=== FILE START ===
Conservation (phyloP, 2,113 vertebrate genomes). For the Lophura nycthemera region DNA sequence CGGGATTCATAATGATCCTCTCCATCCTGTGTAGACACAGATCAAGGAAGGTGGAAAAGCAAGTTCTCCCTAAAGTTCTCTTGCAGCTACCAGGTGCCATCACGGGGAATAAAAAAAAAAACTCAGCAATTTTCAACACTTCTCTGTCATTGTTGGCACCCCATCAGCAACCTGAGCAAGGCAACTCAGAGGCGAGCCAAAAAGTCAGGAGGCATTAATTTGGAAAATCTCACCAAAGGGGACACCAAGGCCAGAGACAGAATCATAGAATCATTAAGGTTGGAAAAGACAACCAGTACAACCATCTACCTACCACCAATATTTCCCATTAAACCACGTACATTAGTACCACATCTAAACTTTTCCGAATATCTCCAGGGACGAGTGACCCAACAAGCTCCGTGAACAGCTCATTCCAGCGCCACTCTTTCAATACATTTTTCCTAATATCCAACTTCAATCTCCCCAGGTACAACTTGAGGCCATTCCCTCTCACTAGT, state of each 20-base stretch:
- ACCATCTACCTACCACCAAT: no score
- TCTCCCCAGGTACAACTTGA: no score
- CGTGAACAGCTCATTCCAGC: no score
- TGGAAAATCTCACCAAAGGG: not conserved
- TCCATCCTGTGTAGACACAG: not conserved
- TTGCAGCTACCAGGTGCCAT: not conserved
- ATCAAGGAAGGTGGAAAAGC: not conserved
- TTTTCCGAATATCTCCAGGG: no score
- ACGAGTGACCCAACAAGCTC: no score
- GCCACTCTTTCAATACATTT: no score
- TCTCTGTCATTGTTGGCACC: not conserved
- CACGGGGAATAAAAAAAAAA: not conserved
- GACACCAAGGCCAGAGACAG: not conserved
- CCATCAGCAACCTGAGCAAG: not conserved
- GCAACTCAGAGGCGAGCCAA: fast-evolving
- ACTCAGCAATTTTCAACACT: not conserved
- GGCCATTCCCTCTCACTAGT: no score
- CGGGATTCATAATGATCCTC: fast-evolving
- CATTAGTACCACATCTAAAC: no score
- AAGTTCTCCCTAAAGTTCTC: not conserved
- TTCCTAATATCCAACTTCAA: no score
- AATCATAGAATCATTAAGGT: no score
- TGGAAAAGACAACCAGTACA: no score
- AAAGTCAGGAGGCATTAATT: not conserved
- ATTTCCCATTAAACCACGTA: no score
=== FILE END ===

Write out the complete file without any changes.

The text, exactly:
Conservation (phyloP, 2,113 vertebrate genomes). For the Lophura nycthemera region DNA sequence CGGGATTCATAATGATCCTCTCCATCCTGTGTAGACACAGATCAAGGAAGGTGGAAAAGCAAGTTCTCCCTAAAGTTCTCTTGCAGCTACCAGGTGCCATCACGGGGAATAAAAAAAAAAACTCAGCAATTTTCAACACTTCTCTGTCATTGTTGGCACCCCATCAGCAACCTGAGCAAGGCAACTCAGAGGCGAGCCAAAAAGTCAGGAGGCATTAATTTGGAAAATCTCACCAAAGGGGACACCAAGGCCAGAGACAGAATCATAGAATCATTAAGGTTGGAAAAGACAACCAGTACAACCATCTACCTACCACCAATATTTCCCATTAAACCACGTACATTAGTACCACATCTAAACTTTTCCGAATATCTCCAGGGACGAGTGACCCAACAAGCTCCGTGAACAGCTCATTCCAGCGCCACTCTTTCAATACATTTTTCCTAATATCCAACTTCAATCTCCCCAGGTACAACTTGAGGCCATTCCCTCTCACTAGT, state of each 20-base stretch:
- ACCATCTACCTACCACCAAT: no score
- TCTCCCCAGGTACAACTTGA: no score
- CGTGAACAGCTCATTCCAGC: no score
- TGGAAAATCTCACCAAAGGG: not conserved
- TCCATCCTGTGTAGACACAG: not conserved
- TTGCAGCTACCAGGTGCCAT: not conserved
- ATCAAGGAAGGTGGAAAAGC: not conserved
- TTTTCCGAATATCTCCAGGG: no score
- ACGAGTGACCCAACAAGCTC: no score
- GCCACTCTTTCAATACATTT: no score
- TCTCTGTCATTGTTGGCACC: not conserved
- CACGGGGAATAAAAAAAAAA: not conserved
- GACACCAAGGCCAGAGACAG: not conserved
- CCATCAGCAACCTGAGCAAG: not conserved
- GCAACTCAGAGGCGAGCCAA: fast-evolving
- ACTCAGCAATTTTCAACACT: not conserved
- GGCCATTCCCTCTCACTAGT: no score
- CGGGATTCATAATGATCCTC: fast-evolving
- CATTAGTACCACATCTAAAC: no score
- AAGTTCTCCCTAAAGTTCTC: not conserved
- TTCCTAATATCCAACTTCAA: no score
- AATCATAGAATCATTAAGGT: no score
- TGGAAAAGACAACCAGTACA: no score
- AAAGTCAGGAGGCATTAATT: not conserved
- ATTTCCCATTAAACCACGTA: no score